1887
Volume 12, Issue 2
  • ISSN 1568-1475
  • E-ISSN: 1569-9773
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Abstract

This article describes a previously undocumented deictic facial gesture of Papua New Guinea, which we call nose-pointing. Based on a video corpus of examples produced by speakers of Yupno, an indigenous language of Papua New Guinea’s Finisterre Range, we characterize the gesture’s morphology — which involves an effortful scrunching together of the face, or S-action, in combination with a deictic head movement — and illustrate its use in different interactive contexts. Yupno speakers produce the nose-pointing gesture in alternation with more familiar pointing morphologies, such as index finger and head-pointing, suggesting that the gesture carries a distinctive meaning. Interestingly, the facial morphological component of nose-pointing — the S-action — is also widely used non-deictically by Yupno speakers, and we propose that such uses provide crucial clues to the meaning of nose-pointing. We conclude by highlighting questions for further research, including precisely how nose-pointing relates to non-deictic uses of the S-action and what cultural and communicative pressures might have shaped the gesture.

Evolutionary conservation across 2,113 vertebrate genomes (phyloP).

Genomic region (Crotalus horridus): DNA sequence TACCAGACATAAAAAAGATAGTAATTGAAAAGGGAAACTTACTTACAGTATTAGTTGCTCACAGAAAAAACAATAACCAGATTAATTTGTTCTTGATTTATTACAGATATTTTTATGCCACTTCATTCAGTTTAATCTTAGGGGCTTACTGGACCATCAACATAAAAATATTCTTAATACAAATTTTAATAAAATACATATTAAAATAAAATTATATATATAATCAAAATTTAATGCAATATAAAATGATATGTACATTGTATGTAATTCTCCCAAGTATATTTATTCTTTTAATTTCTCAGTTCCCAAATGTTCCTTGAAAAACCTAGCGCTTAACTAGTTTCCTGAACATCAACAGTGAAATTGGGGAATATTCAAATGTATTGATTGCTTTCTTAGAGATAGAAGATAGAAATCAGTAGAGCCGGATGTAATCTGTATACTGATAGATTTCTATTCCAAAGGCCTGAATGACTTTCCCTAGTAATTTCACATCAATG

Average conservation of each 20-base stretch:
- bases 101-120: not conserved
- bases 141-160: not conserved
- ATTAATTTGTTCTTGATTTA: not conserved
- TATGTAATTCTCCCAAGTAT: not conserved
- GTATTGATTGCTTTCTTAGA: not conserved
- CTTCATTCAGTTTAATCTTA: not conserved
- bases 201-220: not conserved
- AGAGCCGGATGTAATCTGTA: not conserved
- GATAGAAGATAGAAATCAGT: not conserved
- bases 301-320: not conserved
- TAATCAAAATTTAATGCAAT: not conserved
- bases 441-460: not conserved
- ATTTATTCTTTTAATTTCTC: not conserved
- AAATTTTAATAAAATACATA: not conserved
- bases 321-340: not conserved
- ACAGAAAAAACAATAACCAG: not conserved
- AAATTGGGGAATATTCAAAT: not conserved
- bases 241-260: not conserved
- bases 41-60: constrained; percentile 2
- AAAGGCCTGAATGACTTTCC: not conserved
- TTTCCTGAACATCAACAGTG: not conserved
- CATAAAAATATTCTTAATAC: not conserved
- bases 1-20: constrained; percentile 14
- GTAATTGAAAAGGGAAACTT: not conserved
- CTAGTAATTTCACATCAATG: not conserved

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/content/journals/10.1075/gest.12.2.01coo
2012-01-01
2018-11-20
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References

http://instance.metastore.ingenta.com/content/journals/10.1075/gest.12.2.01coo
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